543 days ago we pulled this kid out of daycare as the outbreak picked up steam and shut huge swaths of the country down. She has not been back in a classroom until today.
Over that span, Kate and I have done the best we could to teach her, to play with her and to challenge her – even as the two of us have also been working full time jobs. Jobs that – at least in Kate’s case – were made far more challenging by the pandemic.
Restricted to half day shifts, a lot of my clients got used to email arriving well after midnight. And unsurprisingly, a lot of the rules we lived by as a family pre-pandemic – no TV or movies during the week, for example – were suspended as we struggled to balance childcare with our professional responsibilities. This was particularly true in the pre-vaccine world where we were often isolated from family and friends that might otherwise have been available to lend a hand. For large stretches there, we were on our own.
Net net, I know a lot more about the Octonauts than I ever expected to.
While this time has been taxing, I have tried to appreciate the unexpected opportunity to spend more time with my kid than I ever could have in the pre-pandemic world. I got to spend hours watching her learn to ride a bike, to read, and to devise ever more complicated games that I then got chastised for not knowing how to play in spite of the fact that she never explained the rules to me.
Due in large part to selfishness and ignorance, we’re not where we might have been as a country. I have no idea how long she’ll be able to remain in school, and I remain terribly conflicted about sending her in spite our community’s excellent vaccination rate. I’m grateful, though, that for however long it is she at least has some opportunity to be with all of her peers, because that’s the one thing we could never duplicate that every child needs.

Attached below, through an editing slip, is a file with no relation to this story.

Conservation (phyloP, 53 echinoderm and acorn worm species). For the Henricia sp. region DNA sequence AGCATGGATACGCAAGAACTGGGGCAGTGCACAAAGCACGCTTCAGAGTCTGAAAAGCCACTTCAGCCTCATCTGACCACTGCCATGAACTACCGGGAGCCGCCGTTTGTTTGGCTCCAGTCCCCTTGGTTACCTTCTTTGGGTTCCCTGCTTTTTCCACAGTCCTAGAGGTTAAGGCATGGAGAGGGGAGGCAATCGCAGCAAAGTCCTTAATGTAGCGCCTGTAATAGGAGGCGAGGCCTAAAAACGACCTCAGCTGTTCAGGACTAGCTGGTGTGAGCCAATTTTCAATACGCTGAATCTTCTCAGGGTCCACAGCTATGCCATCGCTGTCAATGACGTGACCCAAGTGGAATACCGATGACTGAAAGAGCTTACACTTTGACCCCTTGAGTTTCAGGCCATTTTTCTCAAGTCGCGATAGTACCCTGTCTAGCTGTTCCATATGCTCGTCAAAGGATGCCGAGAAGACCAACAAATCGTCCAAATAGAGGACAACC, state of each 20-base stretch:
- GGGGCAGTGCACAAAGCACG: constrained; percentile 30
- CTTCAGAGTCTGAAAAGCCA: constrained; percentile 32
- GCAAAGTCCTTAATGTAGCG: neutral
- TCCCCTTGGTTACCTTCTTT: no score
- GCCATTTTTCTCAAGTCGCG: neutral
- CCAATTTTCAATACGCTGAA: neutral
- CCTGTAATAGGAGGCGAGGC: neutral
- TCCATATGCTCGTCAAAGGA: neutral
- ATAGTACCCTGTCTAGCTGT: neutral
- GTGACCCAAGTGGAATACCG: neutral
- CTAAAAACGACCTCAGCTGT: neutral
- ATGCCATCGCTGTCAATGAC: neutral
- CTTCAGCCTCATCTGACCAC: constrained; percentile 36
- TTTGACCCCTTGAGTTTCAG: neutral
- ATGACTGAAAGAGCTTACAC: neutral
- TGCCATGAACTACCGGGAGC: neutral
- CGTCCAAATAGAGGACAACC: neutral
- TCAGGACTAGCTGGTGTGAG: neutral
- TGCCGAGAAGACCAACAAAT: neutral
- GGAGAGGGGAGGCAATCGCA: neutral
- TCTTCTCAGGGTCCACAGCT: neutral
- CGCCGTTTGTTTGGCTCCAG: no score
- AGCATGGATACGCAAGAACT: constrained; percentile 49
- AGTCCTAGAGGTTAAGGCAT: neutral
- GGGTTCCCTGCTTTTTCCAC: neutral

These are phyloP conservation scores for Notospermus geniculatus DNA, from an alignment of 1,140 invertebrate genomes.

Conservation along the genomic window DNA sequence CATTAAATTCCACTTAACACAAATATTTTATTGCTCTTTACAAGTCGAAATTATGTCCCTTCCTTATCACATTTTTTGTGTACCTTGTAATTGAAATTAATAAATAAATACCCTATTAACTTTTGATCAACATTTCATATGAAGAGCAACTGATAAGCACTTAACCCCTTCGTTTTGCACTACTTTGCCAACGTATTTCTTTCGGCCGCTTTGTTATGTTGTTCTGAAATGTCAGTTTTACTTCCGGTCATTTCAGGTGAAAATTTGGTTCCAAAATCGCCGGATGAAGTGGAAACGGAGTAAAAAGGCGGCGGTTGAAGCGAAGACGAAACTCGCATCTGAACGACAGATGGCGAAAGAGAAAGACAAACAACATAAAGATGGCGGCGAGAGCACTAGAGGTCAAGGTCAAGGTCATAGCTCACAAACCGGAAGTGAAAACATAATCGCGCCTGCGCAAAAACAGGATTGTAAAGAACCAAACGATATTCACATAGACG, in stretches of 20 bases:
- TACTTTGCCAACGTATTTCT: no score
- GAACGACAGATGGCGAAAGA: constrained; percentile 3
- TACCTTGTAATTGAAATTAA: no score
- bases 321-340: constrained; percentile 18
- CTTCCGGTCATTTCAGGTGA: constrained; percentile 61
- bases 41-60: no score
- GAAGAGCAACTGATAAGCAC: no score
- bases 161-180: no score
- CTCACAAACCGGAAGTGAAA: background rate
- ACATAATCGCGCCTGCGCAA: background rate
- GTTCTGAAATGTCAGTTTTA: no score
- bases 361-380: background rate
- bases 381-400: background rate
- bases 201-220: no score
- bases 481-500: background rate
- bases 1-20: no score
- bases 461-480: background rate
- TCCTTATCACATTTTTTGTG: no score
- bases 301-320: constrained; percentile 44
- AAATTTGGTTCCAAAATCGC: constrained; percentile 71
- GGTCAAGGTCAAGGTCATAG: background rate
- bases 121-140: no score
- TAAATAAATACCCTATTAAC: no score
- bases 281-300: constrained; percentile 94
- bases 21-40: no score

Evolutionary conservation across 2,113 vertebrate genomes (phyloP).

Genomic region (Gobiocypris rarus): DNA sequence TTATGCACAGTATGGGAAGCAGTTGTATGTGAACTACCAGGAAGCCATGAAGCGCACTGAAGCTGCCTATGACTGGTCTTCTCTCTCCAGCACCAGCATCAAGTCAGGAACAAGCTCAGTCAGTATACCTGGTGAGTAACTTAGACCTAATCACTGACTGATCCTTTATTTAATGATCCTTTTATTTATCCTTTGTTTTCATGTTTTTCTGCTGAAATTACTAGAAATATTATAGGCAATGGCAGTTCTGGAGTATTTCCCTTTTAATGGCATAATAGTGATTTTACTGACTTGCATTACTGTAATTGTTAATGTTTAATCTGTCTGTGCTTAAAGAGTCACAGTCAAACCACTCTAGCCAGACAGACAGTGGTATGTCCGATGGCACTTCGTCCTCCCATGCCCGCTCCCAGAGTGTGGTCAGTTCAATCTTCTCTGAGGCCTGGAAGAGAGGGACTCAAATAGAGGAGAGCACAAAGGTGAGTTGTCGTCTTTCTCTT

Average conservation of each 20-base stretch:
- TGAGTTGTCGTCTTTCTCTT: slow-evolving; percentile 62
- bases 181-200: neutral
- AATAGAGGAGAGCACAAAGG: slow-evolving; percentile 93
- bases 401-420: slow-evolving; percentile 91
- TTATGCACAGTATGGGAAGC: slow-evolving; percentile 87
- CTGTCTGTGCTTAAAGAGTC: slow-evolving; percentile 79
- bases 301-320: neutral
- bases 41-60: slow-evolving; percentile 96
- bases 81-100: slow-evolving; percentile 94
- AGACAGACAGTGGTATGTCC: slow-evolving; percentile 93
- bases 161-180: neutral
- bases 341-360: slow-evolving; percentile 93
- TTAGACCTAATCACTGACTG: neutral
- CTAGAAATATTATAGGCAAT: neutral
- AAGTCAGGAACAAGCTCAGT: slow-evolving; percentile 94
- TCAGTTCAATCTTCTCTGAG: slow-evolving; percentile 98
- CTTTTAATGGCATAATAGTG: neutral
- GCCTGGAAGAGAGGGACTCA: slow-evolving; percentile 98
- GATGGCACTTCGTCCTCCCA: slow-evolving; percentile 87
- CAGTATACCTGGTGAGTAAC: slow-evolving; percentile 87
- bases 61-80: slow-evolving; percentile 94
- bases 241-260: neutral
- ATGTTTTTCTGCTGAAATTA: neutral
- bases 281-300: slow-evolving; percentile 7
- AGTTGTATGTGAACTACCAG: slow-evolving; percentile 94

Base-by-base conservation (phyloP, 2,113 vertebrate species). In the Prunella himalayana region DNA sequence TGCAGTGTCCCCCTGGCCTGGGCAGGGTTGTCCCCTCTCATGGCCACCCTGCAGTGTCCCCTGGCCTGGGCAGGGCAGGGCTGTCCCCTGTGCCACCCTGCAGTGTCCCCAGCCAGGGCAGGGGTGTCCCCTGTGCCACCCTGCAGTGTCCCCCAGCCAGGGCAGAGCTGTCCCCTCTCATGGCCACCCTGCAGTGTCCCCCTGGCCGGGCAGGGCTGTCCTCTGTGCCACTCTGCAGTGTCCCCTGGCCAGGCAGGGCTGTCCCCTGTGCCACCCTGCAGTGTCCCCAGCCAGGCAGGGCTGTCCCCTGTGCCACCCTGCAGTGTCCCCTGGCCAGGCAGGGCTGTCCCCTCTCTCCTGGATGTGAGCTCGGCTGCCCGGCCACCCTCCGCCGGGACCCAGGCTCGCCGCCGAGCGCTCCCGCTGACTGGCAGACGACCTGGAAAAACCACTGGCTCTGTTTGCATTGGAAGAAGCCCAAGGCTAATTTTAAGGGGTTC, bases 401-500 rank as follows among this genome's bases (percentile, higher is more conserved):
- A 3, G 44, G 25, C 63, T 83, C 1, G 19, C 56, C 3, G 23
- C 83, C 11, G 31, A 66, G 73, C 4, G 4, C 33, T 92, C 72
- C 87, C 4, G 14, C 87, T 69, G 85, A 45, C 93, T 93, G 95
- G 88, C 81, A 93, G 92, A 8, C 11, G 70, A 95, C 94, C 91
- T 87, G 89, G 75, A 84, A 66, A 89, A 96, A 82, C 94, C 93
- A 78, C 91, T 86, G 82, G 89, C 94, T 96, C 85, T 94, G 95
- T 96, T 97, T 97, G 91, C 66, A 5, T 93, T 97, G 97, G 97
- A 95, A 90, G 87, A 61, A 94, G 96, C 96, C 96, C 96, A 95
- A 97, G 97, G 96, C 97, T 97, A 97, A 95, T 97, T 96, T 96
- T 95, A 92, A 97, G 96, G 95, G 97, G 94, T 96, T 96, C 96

I’m also grateful for the help and assistance we’ve gotten from our friends, family and coworkers. From the pod friends following the same protocols we did who took her in for periods in the early days to the grandparents that have been only too happy to tag in post-vaccination to the aunts, uncles and cousins who’ve babysat her over this summer to my colleagues who’ve put up with almost two years of limited and unpredictable availability from me, we could not have done this without all of you. Same to distant friends – shout out, Colorado – that have kept me sane over these last seventeen months.
Most of all, though, I’m proud of this kid. The pandemic has reshaped all of our lives, and given her formative stage I worried in the initial days of the pandemic that it would damage her irreparably. Instead, she has shown adaptability, a positive attitude and an undiminished desire to dunk on her dad at every opportunity.
If anything, this period has made her tougher and more resilient. It’s a truly awful way for her to have to learn these lessons, but if this is all we can salvage from it, it’s something.
I’m proud of you, Little Bear.